This month out in the Anza Borrego desert east of San Diego, I steered myself into the middle of an impromptu gathering of full-time RV travelers. These were not natives of the region, but in fact they were quite the opposite. They were all vagabonds like myself. I had never met them before arriving, but we ended up settling in and making this patch of sand home for the better part of two weeks.
An RV Subculture
There were no hookups or conveniences other than what we brought with us. It’s called dry camping and it’s free, but everyone had to be entirely self-sufficient and supply all their own water, electricity, utilities, etc. The only amenities available were a desert view, a campfire and good company as we gathered around it each night.
These people were not the typical retired RVers, or vacationers. Most all of them have a job of some kind and are part of a new subculture that have figured out how to leverage technology and live on the road working remotely. They live in a variety of mobile homes including Airstreams, Class A RVs, converted buses and just regular vans. Links to their respective blogs are below in the footnotes.
This was my first time being involved with such an experience and I had a fantastic time. I made several new, lasting friendships and I found endless photo opportunities. So I was inspired to create this series of travel portraits of RV nomads – highlighting the people within the place. The online gallery can be seen here.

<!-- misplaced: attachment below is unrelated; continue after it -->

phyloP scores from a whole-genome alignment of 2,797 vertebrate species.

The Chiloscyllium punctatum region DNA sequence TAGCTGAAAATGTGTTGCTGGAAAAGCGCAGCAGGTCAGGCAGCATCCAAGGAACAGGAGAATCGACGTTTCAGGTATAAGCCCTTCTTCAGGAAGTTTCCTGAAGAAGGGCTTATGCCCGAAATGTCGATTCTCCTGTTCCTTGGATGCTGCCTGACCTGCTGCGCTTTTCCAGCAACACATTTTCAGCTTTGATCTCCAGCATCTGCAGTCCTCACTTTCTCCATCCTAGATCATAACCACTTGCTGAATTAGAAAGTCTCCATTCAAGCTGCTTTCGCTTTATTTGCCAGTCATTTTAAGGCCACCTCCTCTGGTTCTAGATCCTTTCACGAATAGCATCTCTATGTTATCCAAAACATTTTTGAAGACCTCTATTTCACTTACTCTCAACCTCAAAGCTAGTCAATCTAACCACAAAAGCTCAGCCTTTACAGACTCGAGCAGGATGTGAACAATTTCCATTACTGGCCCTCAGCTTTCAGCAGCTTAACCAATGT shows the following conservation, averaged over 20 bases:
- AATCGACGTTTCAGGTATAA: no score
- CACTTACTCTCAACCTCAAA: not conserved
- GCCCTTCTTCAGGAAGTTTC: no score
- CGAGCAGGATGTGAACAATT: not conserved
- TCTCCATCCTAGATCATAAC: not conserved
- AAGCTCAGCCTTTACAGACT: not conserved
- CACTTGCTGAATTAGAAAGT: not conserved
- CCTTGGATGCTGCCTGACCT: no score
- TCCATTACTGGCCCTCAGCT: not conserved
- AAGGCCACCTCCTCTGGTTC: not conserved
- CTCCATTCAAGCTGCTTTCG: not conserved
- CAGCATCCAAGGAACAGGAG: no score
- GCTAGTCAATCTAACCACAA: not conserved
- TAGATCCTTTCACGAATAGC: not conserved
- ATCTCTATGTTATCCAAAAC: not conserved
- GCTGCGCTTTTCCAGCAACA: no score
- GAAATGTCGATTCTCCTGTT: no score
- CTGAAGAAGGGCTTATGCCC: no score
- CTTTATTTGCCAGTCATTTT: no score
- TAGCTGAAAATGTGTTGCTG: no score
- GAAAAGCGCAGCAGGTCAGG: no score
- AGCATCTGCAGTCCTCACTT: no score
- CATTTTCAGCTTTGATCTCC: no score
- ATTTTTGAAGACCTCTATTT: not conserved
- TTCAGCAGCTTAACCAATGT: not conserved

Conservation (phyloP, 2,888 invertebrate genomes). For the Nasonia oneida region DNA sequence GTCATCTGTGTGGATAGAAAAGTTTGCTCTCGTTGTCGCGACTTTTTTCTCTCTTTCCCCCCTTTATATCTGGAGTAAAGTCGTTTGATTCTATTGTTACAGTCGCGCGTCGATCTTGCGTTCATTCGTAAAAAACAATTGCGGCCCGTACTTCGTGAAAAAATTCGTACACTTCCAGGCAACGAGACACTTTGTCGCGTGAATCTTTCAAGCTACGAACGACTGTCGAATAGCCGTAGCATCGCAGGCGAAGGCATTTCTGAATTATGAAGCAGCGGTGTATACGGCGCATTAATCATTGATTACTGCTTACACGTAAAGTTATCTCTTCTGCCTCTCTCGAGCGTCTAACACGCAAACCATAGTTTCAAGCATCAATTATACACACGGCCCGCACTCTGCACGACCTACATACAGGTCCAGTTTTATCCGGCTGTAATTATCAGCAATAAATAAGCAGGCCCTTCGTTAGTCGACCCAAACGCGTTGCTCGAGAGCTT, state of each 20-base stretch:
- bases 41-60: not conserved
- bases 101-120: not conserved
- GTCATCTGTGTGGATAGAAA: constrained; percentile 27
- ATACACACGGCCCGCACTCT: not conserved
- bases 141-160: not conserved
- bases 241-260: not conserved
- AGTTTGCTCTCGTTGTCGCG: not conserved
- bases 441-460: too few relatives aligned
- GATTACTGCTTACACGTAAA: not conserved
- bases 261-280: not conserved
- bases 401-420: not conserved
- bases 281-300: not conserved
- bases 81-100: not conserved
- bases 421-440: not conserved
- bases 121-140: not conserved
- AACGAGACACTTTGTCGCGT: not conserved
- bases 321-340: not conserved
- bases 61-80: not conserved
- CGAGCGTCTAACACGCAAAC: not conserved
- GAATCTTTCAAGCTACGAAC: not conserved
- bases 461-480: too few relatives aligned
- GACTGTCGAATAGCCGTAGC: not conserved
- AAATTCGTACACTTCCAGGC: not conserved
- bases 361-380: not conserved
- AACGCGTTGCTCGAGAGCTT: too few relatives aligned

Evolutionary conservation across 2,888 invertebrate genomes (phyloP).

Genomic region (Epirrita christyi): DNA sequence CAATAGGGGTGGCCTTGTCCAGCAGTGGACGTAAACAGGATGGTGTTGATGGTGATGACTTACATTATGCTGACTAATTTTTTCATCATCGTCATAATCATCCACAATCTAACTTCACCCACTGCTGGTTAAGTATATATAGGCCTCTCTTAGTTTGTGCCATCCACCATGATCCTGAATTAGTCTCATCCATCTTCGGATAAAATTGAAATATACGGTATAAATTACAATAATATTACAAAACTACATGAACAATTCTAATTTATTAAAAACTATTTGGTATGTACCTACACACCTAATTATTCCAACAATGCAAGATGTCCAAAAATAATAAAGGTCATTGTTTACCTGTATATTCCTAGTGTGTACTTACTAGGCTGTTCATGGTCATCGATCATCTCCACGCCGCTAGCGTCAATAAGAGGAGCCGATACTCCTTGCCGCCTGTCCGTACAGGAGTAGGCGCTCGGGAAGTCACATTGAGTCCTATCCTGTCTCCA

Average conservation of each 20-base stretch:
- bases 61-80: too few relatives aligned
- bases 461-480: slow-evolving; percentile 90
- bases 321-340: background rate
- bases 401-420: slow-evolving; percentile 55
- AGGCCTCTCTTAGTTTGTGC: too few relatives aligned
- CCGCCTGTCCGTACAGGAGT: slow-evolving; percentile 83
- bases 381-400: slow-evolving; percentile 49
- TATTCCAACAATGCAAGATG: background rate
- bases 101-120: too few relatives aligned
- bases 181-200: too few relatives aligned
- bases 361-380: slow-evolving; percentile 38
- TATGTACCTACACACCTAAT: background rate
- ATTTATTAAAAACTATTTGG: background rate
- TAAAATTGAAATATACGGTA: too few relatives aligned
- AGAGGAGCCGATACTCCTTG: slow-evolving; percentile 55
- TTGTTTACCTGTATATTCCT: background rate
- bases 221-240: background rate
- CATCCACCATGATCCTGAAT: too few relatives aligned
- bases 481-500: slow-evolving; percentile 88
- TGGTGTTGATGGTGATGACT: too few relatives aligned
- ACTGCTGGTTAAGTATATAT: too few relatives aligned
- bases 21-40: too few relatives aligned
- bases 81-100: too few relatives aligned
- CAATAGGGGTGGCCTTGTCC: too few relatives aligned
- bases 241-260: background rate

The Magic of People and Place
Travel is synonymous with fascinating places. Photographers in particular tend to gravitate towards incredible places with spectacular scenery—and those landscape photos usually turn out pretty nice. A unique view of a place or a portrait can easily stand on its own, but when a photograph or photo essay effectively combines both elements, that’s when it really shines. Usually, the best way to accomplish this is to slow down, observe and interact. It seems like an obvious statement, but all too often the traveler’s default is a rushed itinerary and snapshots taken on the fly. If you find a remarkable setting, just hang out for a little while. Eventually an interesting person or unique situation will present itself.
How people relate to their environment is a fascinating subject. From the food they eat, to the transportation they use to the way their village sits on a hillside. When telling a story, capturing these images up close and far away will always make interesting photographs. You can see more examples in my Travel Portfolio. Or visit the work of some of the masters such as Edward Curtis, Dorothea Lange and Pieter Hugo.
RV nomad blogs from this gathering include: